Jeremy Lin

The Charlotte Hornets are no longer afraid of playing Jeremy Lin big minutes, even if Nicolas Batum isn’t injured. But how about going even further in order to do what’s right? Benching Kemba Walker and for Lin to start, so there would be no confusion about who the Hornets need handling the ball most of the time? Maybe in some fan fiction novel, not in the Steve Clifford reality.

Walker can score, when he gets hot. He’s hard to stop when he attacks the basket, and when he plays smartly, even without the ball, he commands respect from a defense, which can open up opportunities for his team. But Walker, since his days in Uconn, has been a very narrow kind of player. A point guard who loves the ball in his hands and doesn’t look too much to his left and right. He’s about shooting, scoring, and not really stopping anyone on defense. Maybe it’s just an effort issue or a matter of defensive awareness, but not a lot has changed for Walker except for experience since he led the Huskies to the national title in 2011.

This was good for the old Hornets. The team trying to get in the playoffs, and making it in 2013. But last season, aside from the Lance Stephenson problems, the school of posting up Al Jefferson while Walker takes bad shots didn’t really work out. And in this season, when Walker plays like that (except for those times when he catches fire, which can happen), the Hornets are worse than they can be when the ball moves and things open up on the perimeter. The Hornets have already changed a lot from how they play last season, but maybe, in order to be seriously in contention for some home court advantage in the playoffs (#2-#4 in the East), the Hornets need to go further with their transformation.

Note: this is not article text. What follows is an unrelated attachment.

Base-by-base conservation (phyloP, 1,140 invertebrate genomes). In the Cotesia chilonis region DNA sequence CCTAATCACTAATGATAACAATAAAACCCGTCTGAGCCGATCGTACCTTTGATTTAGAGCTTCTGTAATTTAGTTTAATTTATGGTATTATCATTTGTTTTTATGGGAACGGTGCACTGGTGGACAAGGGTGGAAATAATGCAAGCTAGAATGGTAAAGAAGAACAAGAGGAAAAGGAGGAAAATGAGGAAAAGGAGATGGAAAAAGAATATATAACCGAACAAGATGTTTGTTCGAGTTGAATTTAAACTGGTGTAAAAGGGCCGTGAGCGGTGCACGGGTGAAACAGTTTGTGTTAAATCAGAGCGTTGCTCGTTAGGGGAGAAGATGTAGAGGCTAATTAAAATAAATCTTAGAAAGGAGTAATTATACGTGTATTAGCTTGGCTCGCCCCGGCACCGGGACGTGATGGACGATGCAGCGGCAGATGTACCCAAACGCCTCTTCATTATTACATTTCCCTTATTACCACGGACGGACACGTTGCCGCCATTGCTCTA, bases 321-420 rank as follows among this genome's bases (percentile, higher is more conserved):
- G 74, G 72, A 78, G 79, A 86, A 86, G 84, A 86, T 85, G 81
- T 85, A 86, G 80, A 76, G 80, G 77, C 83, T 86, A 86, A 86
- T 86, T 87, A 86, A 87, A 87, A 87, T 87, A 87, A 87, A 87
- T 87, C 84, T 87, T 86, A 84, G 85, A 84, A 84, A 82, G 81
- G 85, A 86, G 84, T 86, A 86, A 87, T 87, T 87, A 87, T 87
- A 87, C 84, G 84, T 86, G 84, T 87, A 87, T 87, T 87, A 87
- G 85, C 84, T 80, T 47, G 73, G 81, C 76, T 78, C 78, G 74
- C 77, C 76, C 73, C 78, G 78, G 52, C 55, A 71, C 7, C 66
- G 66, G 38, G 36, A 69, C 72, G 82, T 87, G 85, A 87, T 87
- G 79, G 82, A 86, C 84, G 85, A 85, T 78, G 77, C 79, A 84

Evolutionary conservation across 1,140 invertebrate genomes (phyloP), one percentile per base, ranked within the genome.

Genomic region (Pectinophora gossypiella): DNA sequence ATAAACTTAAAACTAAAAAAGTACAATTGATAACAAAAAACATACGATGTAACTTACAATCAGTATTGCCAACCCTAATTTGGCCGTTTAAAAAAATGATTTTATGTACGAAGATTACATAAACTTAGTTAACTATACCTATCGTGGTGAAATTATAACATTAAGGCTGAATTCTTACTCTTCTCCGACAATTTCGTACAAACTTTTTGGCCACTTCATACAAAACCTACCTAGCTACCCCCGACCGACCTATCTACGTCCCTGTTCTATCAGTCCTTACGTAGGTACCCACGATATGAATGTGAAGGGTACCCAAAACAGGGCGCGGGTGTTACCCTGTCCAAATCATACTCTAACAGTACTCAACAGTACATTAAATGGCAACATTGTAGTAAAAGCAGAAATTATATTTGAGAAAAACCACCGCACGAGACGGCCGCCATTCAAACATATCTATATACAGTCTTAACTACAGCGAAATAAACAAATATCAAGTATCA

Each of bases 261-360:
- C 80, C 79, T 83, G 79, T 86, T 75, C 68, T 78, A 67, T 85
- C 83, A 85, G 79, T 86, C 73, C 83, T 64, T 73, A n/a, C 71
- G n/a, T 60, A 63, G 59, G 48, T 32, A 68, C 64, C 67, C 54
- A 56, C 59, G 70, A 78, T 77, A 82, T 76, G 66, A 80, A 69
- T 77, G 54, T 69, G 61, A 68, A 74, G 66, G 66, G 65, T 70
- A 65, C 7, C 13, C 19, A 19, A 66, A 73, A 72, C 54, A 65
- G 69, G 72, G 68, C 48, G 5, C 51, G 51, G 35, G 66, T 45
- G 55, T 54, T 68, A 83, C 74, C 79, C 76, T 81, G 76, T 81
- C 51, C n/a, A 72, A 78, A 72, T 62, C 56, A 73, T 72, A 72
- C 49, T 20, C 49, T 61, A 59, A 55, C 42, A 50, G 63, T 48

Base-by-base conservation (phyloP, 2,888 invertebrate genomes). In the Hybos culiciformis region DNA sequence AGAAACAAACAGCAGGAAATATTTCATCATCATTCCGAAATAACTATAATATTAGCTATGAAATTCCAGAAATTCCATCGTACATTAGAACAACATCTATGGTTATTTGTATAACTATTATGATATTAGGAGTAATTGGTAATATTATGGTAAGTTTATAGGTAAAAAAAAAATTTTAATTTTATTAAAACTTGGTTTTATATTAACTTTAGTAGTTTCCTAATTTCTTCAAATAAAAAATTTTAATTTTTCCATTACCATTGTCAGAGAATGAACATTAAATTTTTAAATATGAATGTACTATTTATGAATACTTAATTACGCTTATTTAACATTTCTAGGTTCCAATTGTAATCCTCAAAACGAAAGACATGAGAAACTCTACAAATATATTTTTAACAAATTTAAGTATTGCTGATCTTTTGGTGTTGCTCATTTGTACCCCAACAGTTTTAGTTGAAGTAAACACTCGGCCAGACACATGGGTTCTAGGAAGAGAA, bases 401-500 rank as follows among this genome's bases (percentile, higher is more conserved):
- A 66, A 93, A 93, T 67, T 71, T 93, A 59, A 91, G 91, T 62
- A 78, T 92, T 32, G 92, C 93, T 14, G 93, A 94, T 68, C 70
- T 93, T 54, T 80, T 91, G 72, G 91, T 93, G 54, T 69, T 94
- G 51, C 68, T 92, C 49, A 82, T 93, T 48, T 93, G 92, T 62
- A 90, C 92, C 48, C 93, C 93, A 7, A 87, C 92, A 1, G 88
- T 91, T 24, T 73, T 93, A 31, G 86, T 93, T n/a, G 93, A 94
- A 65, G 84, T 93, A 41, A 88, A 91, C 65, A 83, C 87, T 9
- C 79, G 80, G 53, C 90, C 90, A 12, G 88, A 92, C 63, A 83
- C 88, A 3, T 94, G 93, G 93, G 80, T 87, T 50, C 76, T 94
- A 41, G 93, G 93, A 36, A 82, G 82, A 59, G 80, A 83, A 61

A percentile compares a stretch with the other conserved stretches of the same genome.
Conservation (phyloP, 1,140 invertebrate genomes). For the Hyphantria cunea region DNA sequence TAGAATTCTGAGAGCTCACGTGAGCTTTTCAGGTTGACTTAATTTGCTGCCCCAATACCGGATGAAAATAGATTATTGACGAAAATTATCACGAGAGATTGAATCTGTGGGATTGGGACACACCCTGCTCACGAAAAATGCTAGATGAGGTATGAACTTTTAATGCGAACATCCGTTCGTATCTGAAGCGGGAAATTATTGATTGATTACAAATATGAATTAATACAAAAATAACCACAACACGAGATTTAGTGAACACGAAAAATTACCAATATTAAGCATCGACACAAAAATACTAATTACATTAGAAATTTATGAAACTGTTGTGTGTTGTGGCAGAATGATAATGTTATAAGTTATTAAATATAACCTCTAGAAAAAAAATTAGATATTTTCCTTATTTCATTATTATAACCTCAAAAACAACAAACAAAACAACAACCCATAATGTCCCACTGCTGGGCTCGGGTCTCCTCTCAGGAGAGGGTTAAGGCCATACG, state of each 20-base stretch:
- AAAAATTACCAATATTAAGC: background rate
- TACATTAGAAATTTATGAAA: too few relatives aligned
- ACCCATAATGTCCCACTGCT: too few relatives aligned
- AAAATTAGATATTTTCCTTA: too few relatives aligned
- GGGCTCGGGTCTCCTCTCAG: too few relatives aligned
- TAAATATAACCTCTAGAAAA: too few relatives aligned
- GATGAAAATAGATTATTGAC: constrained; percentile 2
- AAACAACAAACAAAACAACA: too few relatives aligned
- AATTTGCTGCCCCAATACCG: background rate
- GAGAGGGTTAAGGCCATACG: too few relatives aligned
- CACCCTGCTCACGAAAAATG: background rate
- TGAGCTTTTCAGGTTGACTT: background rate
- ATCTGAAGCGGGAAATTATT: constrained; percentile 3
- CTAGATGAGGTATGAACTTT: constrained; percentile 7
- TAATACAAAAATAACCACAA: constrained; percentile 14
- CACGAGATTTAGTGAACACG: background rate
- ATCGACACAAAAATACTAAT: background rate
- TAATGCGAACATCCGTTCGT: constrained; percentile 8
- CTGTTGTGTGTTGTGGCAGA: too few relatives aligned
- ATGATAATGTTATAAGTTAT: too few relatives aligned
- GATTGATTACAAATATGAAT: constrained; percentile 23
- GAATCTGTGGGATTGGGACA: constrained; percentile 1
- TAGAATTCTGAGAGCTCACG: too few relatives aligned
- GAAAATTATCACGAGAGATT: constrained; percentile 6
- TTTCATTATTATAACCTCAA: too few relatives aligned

Kemba Walker

With Lin on the floor, the Hornets are better. Better than they are with Walker (if you single out each one of their +/- numbers), although obviously the two also co-exist in the same lineup. It works when Lin gets to touch the ball, it doesn’t when Walker is in his isolation mode. The thing about this kind of mode and players, like Jamal Crawford or Lou Williams, is that they’re perfect when coming off the bench. Second unit basketball works well for players who can put up a lot of points quickly, as teams on both sides usually stray from their usual strategy.

But for the Hornets, who have at least aspired to play a certain kind of basketball most of the time, Lin in the lineup instead of only nine minutes after the game begins, makes a lot more sense. Walker can still get 30-35 minutes when coming off the bench. He can still get his point, his shots. But the Hornets hierarchy undergoing change to put Lin as the man with the keys to the offense (sharing it with Batum) will benefit everyone, and the only thing harmed will be Walker’s ego, not his numbers.

I don’t know if Lin is a better player than Walker. He’s probably inferior when it comes to putting points on the board on his own. But when it comes to defending, Lin (Despite what some people who last saw him play in 2013) is the better defender and the much better passer / point guard / decision maker and you can go on with this list. And if Walker coming off the bench doesn’t hurt his opportunity to put up 15-20 points per game only with possibly less of a substitution-shield and no longer slowing and clogging things right from the start so the second unit can fix it, the Hornets just might turn out to be a better team than before. But that’s in the realms of high fantasy. Steve Clifford isn’t going to do it.

Images: Source / Hat Tip: Nathan Gottlieb